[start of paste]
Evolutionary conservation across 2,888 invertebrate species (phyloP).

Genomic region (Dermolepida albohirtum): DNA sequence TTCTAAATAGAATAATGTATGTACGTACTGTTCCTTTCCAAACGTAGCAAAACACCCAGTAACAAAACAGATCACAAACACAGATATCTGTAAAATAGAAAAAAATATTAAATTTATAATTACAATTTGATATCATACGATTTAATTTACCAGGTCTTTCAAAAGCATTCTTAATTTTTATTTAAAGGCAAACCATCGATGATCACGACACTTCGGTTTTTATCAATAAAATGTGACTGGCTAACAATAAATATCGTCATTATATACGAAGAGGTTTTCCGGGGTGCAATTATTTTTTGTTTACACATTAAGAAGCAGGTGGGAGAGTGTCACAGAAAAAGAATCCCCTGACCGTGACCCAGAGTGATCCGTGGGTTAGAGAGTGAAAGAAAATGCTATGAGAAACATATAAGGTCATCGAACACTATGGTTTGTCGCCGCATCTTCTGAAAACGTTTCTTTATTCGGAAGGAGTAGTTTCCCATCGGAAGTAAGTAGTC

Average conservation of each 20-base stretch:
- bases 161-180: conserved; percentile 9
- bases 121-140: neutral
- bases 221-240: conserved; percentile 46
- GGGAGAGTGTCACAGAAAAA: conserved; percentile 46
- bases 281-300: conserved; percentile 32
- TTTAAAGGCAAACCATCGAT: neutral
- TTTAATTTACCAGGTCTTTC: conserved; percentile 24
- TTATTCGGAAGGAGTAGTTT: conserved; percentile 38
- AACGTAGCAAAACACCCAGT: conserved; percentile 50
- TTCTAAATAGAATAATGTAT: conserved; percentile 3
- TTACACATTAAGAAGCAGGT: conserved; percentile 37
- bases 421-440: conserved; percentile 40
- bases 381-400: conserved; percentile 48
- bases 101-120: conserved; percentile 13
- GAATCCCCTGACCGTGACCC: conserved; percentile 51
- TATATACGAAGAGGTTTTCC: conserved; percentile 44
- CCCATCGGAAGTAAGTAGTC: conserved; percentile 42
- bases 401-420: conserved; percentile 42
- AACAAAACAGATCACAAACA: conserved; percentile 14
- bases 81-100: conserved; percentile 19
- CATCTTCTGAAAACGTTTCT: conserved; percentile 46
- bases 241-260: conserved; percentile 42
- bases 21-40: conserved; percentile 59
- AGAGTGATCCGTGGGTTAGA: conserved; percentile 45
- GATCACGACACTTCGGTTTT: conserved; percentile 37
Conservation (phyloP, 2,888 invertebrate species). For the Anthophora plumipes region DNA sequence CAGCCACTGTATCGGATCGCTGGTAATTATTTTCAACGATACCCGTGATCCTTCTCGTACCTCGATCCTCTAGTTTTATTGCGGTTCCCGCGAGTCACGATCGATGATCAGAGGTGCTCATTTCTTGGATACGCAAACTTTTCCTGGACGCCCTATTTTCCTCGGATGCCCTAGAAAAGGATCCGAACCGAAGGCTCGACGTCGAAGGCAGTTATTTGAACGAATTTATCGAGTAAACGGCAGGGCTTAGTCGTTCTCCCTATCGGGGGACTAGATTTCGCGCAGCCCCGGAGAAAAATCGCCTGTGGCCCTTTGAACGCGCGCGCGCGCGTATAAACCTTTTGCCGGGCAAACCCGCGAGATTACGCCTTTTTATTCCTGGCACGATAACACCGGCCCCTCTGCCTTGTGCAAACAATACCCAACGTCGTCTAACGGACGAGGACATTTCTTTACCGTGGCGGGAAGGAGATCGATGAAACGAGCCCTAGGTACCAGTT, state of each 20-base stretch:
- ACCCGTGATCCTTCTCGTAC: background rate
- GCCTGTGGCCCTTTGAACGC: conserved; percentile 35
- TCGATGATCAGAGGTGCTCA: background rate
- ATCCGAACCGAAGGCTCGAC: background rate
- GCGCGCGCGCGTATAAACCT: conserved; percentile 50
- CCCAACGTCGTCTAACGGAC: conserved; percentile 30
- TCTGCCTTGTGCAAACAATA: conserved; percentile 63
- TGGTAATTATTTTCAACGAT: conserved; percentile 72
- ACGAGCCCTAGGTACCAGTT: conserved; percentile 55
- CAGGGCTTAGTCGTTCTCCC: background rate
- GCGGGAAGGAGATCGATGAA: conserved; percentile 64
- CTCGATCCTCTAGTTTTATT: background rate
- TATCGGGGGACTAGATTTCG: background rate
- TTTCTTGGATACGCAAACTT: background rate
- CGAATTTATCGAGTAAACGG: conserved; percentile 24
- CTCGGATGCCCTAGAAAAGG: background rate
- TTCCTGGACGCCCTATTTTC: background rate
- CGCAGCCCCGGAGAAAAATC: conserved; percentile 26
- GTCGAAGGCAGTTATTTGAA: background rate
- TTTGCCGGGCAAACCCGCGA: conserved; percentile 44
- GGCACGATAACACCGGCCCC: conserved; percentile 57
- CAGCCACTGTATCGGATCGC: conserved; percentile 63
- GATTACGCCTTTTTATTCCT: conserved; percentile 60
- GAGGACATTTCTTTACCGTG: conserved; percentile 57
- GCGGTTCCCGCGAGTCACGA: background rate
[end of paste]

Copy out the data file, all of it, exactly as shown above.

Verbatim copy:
Evolutionary conservation across 2,888 invertebrate species (phyloP).

Genomic region (Dermolepida albohirtum): DNA sequence TTCTAAATAGAATAATGTATGTACGTACTGTTCCTTTCCAAACGTAGCAAAACACCCAGTAACAAAACAGATCACAAACACAGATATCTGTAAAATAGAAAAAAATATTAAATTTATAATTACAATTTGATATCATACGATTTAATTTACCAGGTCTTTCAAAAGCATTCTTAATTTTTATTTAAAGGCAAACCATCGATGATCACGACACTTCGGTTTTTATCAATAAAATGTGACTGGCTAACAATAAATATCGTCATTATATACGAAGAGGTTTTCCGGGGTGCAATTATTTTTTGTTTACACATTAAGAAGCAGGTGGGAGAGTGTCACAGAAAAAGAATCCCCTGACCGTGACCCAGAGTGATCCGTGGGTTAGAGAGTGAAAGAAAATGCTATGAGAAACATATAAGGTCATCGAACACTATGGTTTGTCGCCGCATCTTCTGAAAACGTTTCTTTATTCGGAAGGAGTAGTTTCCCATCGGAAGTAAGTAGTC

Average conservation of each 20-base stretch:
- bases 161-180: conserved; percentile 9
- bases 121-140: neutral
- bases 221-240: conserved; percentile 46
- GGGAGAGTGTCACAGAAAAA: conserved; percentile 46
- bases 281-300: conserved; percentile 32
- TTTAAAGGCAAACCATCGAT: neutral
- TTTAATTTACCAGGTCTTTC: conserved; percentile 24
- TTATTCGGAAGGAGTAGTTT: conserved; percentile 38
- AACGTAGCAAAACACCCAGT: conserved; percentile 50
- TTCTAAATAGAATAATGTAT: conserved; percentile 3
- TTACACATTAAGAAGCAGGT: conserved; percentile 37
- bases 421-440: conserved; percentile 40
- bases 381-400: conserved; percentile 48
- bases 101-120: conserved; percentile 13
- GAATCCCCTGACCGTGACCC: conserved; percentile 51
- TATATACGAAGAGGTTTTCC: conserved; percentile 44
- CCCATCGGAAGTAAGTAGTC: conserved; percentile 42
- bases 401-420: conserved; percentile 42
- AACAAAACAGATCACAAACA: conserved; percentile 14
- bases 81-100: conserved; percentile 19
- CATCTTCTGAAAACGTTTCT: conserved; percentile 46
- bases 241-260: conserved; percentile 42
- bases 21-40: conserved; percentile 59
- AGAGTGATCCGTGGGTTAGA: conserved; percentile 45
- GATCACGACACTTCGGTTTT: conserved; percentile 37
Conservation (phyloP, 2,888 invertebrate species). For the Anthophora plumipes region DNA sequence CAGCCACTGTATCGGATCGCTGGTAATTATTTTCAACGATACCCGTGATCCTTCTCGTACCTCGATCCTCTAGTTTTATTGCGGTTCCCGCGAGTCACGATCGATGATCAGAGGTGCTCATTTCTTGGATACGCAAACTTTTCCTGGACGCCCTATTTTCCTCGGATGCCCTAGAAAAGGATCCGAACCGAAGGCTCGACGTCGAAGGCAGTTATTTGAACGAATTTATCGAGTAAACGGCAGGGCTTAGTCGTTCTCCCTATCGGGGGACTAGATTTCGCGCAGCCCCGGAGAAAAATCGCCTGTGGCCCTTTGAACGCGCGCGCGCGCGTATAAACCTTTTGCCGGGCAAACCCGCGAGATTACGCCTTTTTATTCCTGGCACGATAACACCGGCCCCTCTGCCTTGTGCAAACAATACCCAACGTCGTCTAACGGACGAGGACATTTCTTTACCGTGGCGGGAAGGAGATCGATGAAACGAGCCCTAGGTACCAGTT, state of each 20-base stretch:
- ACCCGTGATCCTTCTCGTAC: background rate
- GCCTGTGGCCCTTTGAACGC: conserved; percentile 35
- TCGATGATCAGAGGTGCTCA: background rate
- ATCCGAACCGAAGGCTCGAC: background rate
- GCGCGCGCGCGTATAAACCT: conserved; percentile 50
- CCCAACGTCGTCTAACGGAC: conserved; percentile 30
- TCTGCCTTGTGCAAACAATA: conserved; percentile 63
- TGGTAATTATTTTCAACGAT: conserved; percentile 72
- ACGAGCCCTAGGTACCAGTT: conserved; percentile 55
- CAGGGCTTAGTCGTTCTCCC: background rate
- GCGGGAAGGAGATCGATGAA: conserved; percentile 64
- CTCGATCCTCTAGTTTTATT: background rate
- TATCGGGGGACTAGATTTCG: background rate
- TTTCTTGGATACGCAAACTT: background rate
- CGAATTTATCGAGTAAACGG: conserved; percentile 24
- CTCGGATGCCCTAGAAAAGG: background rate
- TTCCTGGACGCCCTATTTTC: background rate
- CGCAGCCCCGGAGAAAAATC: conserved; percentile 26
- GTCGAAGGCAGTTATTTGAA: background rate
- TTTGCCGGGCAAACCCGCGA: conserved; percentile 44
- GGCACGATAACACCGGCCCC: conserved; percentile 57
- CAGCCACTGTATCGGATCGC: conserved; percentile 63
- GATTACGCCTTTTTATTCCT: conserved; percentile 60
- GAGGACATTTCTTTACCGTG: conserved; percentile 57
- GCGGTTCCCGCGAGTCACGA: background rate